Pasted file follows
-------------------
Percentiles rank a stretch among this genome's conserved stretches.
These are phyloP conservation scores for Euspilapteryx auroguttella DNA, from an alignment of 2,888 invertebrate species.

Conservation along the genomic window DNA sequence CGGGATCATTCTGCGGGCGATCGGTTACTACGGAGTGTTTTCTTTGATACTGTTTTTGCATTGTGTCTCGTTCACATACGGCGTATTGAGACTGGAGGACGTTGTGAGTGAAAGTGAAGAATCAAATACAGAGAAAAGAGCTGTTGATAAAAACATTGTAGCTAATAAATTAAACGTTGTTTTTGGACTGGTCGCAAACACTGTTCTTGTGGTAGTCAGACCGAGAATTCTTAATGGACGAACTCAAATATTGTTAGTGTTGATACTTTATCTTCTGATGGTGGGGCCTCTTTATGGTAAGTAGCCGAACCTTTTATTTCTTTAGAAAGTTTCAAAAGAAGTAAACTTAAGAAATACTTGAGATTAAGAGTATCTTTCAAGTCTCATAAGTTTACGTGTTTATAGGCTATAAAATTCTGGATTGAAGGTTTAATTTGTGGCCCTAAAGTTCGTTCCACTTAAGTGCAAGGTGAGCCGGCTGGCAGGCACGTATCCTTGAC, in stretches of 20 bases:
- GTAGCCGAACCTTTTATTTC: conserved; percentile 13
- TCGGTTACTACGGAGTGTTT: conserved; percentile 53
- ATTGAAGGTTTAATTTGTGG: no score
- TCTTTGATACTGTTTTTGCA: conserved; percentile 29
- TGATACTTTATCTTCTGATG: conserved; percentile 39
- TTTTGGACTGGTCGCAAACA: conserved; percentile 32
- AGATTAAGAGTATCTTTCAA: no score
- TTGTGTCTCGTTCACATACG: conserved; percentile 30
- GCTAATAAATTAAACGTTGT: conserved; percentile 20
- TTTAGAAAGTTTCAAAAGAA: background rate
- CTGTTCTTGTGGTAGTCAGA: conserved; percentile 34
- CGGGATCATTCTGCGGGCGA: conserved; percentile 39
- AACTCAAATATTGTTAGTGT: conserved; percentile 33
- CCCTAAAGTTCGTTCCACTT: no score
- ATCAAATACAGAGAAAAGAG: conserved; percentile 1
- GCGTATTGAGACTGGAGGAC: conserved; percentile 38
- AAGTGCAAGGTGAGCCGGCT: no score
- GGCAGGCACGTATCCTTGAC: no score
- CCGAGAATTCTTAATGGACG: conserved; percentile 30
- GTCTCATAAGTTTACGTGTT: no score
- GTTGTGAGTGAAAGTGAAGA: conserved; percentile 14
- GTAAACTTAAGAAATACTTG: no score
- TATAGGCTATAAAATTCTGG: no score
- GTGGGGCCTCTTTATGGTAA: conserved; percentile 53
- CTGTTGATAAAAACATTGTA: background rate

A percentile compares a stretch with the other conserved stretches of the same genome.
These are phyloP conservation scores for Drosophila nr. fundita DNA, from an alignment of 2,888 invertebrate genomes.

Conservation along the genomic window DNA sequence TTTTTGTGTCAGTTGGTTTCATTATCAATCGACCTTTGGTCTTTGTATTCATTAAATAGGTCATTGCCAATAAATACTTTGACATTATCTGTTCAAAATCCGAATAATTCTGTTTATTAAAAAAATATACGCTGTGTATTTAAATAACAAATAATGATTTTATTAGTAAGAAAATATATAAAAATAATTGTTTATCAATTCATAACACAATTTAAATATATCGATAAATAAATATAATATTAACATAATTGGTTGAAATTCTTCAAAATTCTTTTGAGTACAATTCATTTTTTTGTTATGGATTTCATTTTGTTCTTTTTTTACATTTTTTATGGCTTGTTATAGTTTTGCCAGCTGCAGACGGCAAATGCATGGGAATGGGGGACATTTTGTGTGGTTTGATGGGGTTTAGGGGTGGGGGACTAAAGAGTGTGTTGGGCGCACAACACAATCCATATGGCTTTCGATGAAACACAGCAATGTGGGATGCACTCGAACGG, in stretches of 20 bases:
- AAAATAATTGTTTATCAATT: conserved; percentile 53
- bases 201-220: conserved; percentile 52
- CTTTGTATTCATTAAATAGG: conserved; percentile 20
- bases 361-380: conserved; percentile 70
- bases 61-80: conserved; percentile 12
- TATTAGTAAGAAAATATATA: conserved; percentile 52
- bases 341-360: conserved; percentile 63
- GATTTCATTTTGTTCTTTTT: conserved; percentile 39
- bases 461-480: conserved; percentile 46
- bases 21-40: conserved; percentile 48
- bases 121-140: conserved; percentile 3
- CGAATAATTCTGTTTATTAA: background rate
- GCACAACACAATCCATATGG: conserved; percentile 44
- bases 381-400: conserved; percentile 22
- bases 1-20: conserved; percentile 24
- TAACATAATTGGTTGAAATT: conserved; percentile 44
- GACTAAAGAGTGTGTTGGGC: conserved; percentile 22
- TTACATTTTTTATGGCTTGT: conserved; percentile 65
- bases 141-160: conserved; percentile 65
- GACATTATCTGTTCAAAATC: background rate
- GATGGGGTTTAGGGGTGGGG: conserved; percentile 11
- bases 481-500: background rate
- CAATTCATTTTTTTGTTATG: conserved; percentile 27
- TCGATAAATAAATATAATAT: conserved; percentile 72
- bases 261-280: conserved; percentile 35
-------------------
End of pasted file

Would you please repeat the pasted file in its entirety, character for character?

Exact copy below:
Percentiles rank a stretch among this genome's conserved stretches.
These are phyloP conservation scores for Euspilapteryx auroguttella DNA, from an alignment of 2,888 invertebrate species.

Conservation along the genomic window DNA sequence CGGGATCATTCTGCGGGCGATCGGTTACTACGGAGTGTTTTCTTTGATACTGTTTTTGCATTGTGTCTCGTTCACATACGGCGTATTGAGACTGGAGGACGTTGTGAGTGAAAGTGAAGAATCAAATACAGAGAAAAGAGCTGTTGATAAAAACATTGTAGCTAATAAATTAAACGTTGTTTTTGGACTGGTCGCAAACACTGTTCTTGTGGTAGTCAGACCGAGAATTCTTAATGGACGAACTCAAATATTGTTAGTGTTGATACTTTATCTTCTGATGGTGGGGCCTCTTTATGGTAAGTAGCCGAACCTTTTATTTCTTTAGAAAGTTTCAAAAGAAGTAAACTTAAGAAATACTTGAGATTAAGAGTATCTTTCAAGTCTCATAAGTTTACGTGTTTATAGGCTATAAAATTCTGGATTGAAGGTTTAATTTGTGGCCCTAAAGTTCGTTCCACTTAAGTGCAAGGTGAGCCGGCTGGCAGGCACGTATCCTTGAC, in stretches of 20 bases:
- GTAGCCGAACCTTTTATTTC: conserved; percentile 13
- TCGGTTACTACGGAGTGTTT: conserved; percentile 53
- ATTGAAGGTTTAATTTGTGG: no score
- TCTTTGATACTGTTTTTGCA: conserved; percentile 29
- TGATACTTTATCTTCTGATG: conserved; percentile 39
- TTTTGGACTGGTCGCAAACA: conserved; percentile 32
- AGATTAAGAGTATCTTTCAA: no score
- TTGTGTCTCGTTCACATACG: conserved; percentile 30
- GCTAATAAATTAAACGTTGT: conserved; percentile 20
- TTTAGAAAGTTTCAAAAGAA: background rate
- CTGTTCTTGTGGTAGTCAGA: conserved; percentile 34
- CGGGATCATTCTGCGGGCGA: conserved; percentile 39
- AACTCAAATATTGTTAGTGT: conserved; percentile 33
- CCCTAAAGTTCGTTCCACTT: no score
- ATCAAATACAGAGAAAAGAG: conserved; percentile 1
- GCGTATTGAGACTGGAGGAC: conserved; percentile 38
- AAGTGCAAGGTGAGCCGGCT: no score
- GGCAGGCACGTATCCTTGAC: no score
- CCGAGAATTCTTAATGGACG: conserved; percentile 30
- GTCTCATAAGTTTACGTGTT: no score
- GTTGTGAGTGAAAGTGAAGA: conserved; percentile 14
- GTAAACTTAAGAAATACTTG: no score
- TATAGGCTATAAAATTCTGG: no score
- GTGGGGCCTCTTTATGGTAA: conserved; percentile 53
- CTGTTGATAAAAACATTGTA: background rate

A percentile compares a stretch with the other conserved stretches of the same genome.
These are phyloP conservation scores for Drosophila nr. fundita DNA, from an alignment of 2,888 invertebrate genomes.

Conservation along the genomic window DNA sequence TTTTTGTGTCAGTTGGTTTCATTATCAATCGACCTTTGGTCTTTGTATTCATTAAATAGGTCATTGCCAATAAATACTTTGACATTATCTGTTCAAAATCCGAATAATTCTGTTTATTAAAAAAATATACGCTGTGTATTTAAATAACAAATAATGATTTTATTAGTAAGAAAATATATAAAAATAATTGTTTATCAATTCATAACACAATTTAAATATATCGATAAATAAATATAATATTAACATAATTGGTTGAAATTCTTCAAAATTCTTTTGAGTACAATTCATTTTTTTGTTATGGATTTCATTTTGTTCTTTTTTTACATTTTTTATGGCTTGTTATAGTTTTGCCAGCTGCAGACGGCAAATGCATGGGAATGGGGGACATTTTGTGTGGTTTGATGGGGTTTAGGGGTGGGGGACTAAAGAGTGTGTTGGGCGCACAACACAATCCATATGGCTTTCGATGAAACACAGCAATGTGGGATGCACTCGAACGG, in stretches of 20 bases:
- AAAATAATTGTTTATCAATT: conserved; percentile 53
- bases 201-220: conserved; percentile 52
- CTTTGTATTCATTAAATAGG: conserved; percentile 20
- bases 361-380: conserved; percentile 70
- bases 61-80: conserved; percentile 12
- TATTAGTAAGAAAATATATA: conserved; percentile 52
- bases 341-360: conserved; percentile 63
- GATTTCATTTTGTTCTTTTT: conserved; percentile 39
- bases 461-480: conserved; percentile 46
- bases 21-40: conserved; percentile 48
- bases 121-140: conserved; percentile 3
- CGAATAATTCTGTTTATTAA: background rate
- GCACAACACAATCCATATGG: conserved; percentile 44
- bases 381-400: conserved; percentile 22
- bases 1-20: conserved; percentile 24
- TAACATAATTGGTTGAAATT: conserved; percentile 44
- GACTAAAGAGTGTGTTGGGC: conserved; percentile 22
- TTACATTTTTTATGGCTTGT: conserved; percentile 65
- bases 141-160: conserved; percentile 65
- GACATTATCTGTTCAAAATC: background rate
- GATGGGGTTTAGGGGTGGGG: conserved; percentile 11
- bases 481-500: background rate
- CAATTCATTTTTTTGTTATG: conserved; percentile 27
- TCGATAAATAAATATAATAT: conserved; percentile 72
- bases 261-280: conserved; percentile 35